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>
>From: "nicky agate" <[log in to unmask]>
>Subject: CFP: Everyday Life (grad) (12/15/06; 2/16/07-2/17/07)
>
>The Department of French at New York University announces its annual =20
>Graduate Conference, =93Un/Common Experience: The Dross and the Glory =20=
>
>of Everyday Life=94.
>
>February 16-17, 2007
>
>
>
>=93How we spend our days is, of course, how we spend our lives.=94Annie =20=
>
>Dillard, The Writing Life
>
>   =93How are we to speak of these =91common things,=92 how to track them =
>=20
>down rather, flush them out, wrest them from the dross in which they =20
>remain mired, how to give them a meaning, a tongue, to let them, =20
>finally, speak of what is, of what we are?=94 Georges Perec, Species of =20=
>
>Places and Other Pieces
>
>
>
>The everyday is far from ordinary: within the banal lurks the =20
>sublime, the familiar masks the strange.  But does the quotidian =20
>confine, define or liberate us?
>
>Everyday life studies have taught us to find the extraordinary in the =20=
>
>ordinary, to seek out the common denominator within the existing =20
>systems of our society, thereby allowing us to decode the present =20
>while also opening a window onto the past.  The theory of everyday =20
>life is not, however, applicable only in the domain of the modern =20
>world.  An analysis of everyday life can occur at all levels of =20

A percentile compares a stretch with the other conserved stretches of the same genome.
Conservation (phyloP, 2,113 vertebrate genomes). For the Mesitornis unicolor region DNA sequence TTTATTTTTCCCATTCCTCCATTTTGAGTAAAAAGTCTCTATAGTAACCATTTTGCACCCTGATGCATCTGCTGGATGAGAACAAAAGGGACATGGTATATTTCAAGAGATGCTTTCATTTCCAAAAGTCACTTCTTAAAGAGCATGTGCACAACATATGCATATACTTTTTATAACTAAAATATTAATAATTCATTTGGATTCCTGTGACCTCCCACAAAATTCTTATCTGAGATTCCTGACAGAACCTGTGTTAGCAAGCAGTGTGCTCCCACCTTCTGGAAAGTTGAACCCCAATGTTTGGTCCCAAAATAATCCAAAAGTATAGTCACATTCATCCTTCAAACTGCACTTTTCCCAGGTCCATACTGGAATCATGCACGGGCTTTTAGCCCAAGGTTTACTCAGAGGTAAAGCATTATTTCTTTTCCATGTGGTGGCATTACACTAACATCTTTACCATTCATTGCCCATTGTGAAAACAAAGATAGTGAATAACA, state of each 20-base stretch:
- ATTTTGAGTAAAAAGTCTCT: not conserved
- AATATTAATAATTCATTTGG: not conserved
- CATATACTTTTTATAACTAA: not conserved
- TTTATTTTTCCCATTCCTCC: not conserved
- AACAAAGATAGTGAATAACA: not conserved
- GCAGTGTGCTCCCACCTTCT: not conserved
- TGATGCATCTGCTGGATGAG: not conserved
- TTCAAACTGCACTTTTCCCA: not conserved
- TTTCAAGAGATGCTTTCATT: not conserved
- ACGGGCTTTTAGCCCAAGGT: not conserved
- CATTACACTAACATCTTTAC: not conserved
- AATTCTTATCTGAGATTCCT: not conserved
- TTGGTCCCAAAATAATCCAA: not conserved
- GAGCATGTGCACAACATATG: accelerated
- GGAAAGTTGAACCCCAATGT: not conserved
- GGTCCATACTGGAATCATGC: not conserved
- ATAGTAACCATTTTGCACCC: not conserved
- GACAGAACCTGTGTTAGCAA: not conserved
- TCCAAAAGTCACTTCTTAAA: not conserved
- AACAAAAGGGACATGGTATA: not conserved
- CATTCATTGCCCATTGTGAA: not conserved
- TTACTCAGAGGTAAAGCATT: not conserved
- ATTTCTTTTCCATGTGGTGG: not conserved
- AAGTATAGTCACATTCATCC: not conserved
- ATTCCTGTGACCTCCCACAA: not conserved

>civilization and is not only linked to the existence of the modern =20
>subject.  How, then, across the ages, have individuals confronted the =20=
>
>paradox of daily life in order to more fully understand their place =20
>within a larger societal institution, whether that be family, =20
>community, or country?
>
>The aim of this conference is to explore the ways in which everyday =20
>life has been experienced, mythologized and ignored from the Middle =20
>Ages to the present day.  How is this everydayness negotiated through =20=
>
>writing and art?  How are its effects rendered by literature, =20
>history, sociology or anthropology?  By what means, using what =20
>language, to what end?
>
>We invite graduate students of all disciplines to present 15-minute =20
>papers addressing the theme of everyday life within the context of =20
>French and Francophone literary and cultural studies.  200 word =20
>abstracts should be submitted to nyufrenchconferenceATgmail.com by =20
>December 15, 2006.  Papers and abstracts may be in French or English.
>
>Selected papers will be considered for publication.
>
>Topics may include, but are not limited to the following:
>
>The individual: biography, autobiography, memoir, personal journals, =20
>epistolarity
>
>Community: ethnography, travel, customs, leisure
>
>Political culture: conflict, violence, resistance
>
>Cycles: routine, ritual, revolution, evolution
>
>Consumption: fashion, art, comestibles, fetish
>
>Corporality: scatology, sexuality, illness
>
>Language: linguistic innovation, onomastics, dialogue
>
>Dream: utopia, mythology, distraction, ennui=

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